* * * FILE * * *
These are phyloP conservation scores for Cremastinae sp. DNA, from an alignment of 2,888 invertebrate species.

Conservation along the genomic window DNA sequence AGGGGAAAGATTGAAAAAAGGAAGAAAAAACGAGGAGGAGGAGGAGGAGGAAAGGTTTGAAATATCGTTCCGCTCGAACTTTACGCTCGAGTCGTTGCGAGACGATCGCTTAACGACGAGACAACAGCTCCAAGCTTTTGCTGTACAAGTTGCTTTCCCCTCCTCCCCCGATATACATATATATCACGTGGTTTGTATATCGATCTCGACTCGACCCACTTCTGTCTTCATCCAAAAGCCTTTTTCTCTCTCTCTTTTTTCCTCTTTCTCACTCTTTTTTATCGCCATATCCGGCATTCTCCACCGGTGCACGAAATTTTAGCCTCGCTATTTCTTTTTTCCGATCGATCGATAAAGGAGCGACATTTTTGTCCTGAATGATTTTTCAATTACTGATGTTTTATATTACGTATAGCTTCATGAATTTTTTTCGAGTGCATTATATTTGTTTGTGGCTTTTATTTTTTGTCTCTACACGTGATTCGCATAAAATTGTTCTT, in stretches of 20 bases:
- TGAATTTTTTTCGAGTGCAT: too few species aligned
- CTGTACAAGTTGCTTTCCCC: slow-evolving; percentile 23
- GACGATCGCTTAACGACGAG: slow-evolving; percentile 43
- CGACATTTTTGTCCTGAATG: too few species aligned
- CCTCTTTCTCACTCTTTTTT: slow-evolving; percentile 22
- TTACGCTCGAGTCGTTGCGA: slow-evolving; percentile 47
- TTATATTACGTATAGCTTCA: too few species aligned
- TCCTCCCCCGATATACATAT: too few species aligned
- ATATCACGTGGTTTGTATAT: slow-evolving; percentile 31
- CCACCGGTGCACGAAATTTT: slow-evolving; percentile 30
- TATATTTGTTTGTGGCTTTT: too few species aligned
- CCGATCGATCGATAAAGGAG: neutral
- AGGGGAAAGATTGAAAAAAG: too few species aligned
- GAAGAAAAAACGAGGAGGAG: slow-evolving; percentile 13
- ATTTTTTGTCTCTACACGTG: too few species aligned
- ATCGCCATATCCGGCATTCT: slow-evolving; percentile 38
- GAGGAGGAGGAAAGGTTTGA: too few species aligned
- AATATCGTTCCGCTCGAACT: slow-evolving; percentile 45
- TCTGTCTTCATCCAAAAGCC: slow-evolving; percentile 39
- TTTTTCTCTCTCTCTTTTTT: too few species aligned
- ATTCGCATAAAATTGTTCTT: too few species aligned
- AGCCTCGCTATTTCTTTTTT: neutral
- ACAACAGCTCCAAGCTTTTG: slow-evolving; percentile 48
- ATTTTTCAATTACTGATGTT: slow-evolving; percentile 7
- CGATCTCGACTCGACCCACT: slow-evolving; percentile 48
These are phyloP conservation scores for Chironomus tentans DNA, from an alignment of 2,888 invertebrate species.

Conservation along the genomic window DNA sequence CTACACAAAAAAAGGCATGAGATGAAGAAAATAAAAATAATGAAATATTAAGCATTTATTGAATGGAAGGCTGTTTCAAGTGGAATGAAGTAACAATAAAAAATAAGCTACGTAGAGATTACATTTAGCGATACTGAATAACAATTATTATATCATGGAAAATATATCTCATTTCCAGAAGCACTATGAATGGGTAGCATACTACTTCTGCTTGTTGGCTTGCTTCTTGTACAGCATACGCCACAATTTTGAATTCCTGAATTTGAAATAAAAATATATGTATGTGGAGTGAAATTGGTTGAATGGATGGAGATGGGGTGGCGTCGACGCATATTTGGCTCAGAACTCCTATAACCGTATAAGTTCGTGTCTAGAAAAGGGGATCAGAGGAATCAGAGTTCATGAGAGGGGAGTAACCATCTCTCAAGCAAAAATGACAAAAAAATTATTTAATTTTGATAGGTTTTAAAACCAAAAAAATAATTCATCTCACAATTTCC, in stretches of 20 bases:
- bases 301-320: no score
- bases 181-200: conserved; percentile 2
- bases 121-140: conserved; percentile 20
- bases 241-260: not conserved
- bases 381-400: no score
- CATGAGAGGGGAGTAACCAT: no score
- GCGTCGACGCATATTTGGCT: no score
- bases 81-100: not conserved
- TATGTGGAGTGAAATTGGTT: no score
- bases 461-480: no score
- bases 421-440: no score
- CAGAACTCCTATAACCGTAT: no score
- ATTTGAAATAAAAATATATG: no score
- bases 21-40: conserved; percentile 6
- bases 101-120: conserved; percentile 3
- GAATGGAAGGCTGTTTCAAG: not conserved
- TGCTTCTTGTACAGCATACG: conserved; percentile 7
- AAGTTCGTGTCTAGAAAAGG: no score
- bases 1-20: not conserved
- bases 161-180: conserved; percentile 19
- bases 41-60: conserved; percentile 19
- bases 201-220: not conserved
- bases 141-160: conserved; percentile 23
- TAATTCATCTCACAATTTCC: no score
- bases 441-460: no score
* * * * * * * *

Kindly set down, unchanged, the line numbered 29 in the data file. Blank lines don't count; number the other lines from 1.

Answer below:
Conservation along the genomic window DNA sequence CTACACAAAAAAAGGCATGAGATGAAGAAAATAAAAATAATGAAATATTAAGCATTTATTGAATGGAAGGCTGTTTCAAGTGGAATGAAGTAACAATAAAAAATAAGCTACGTAGAGATTACATTTAGCGATACTGAATAACAATTATTATATCATGGAAAATATATCTCATTTCCAGAAGCACTATGAATGGGTAGCATACTACTTCTGCTTGTTGGCTTGCTTCTTGTACAGCATACGCCACAATTTTGAATTCCTGAATTTGAAATAAAAATATATGTATGTGGAGTGAAATTGGTTGAATGGATGGAGATGGGGTGGCGTCGACGCATATTTGGCTCAGAACTCCTATAACCGTATAAGTTCGTGTCTAGAAAAGGGGATCAGAGGAATCAGAGTTCATGAGAGGGGAGTAACCATCTCTCAAGCAAAAATGACAAAAAAATTATTTAATTTTGATAGGTTTTAAAACCAAAAAAATAATTCATCTCACAATTTCC, in stretches of 20 bases: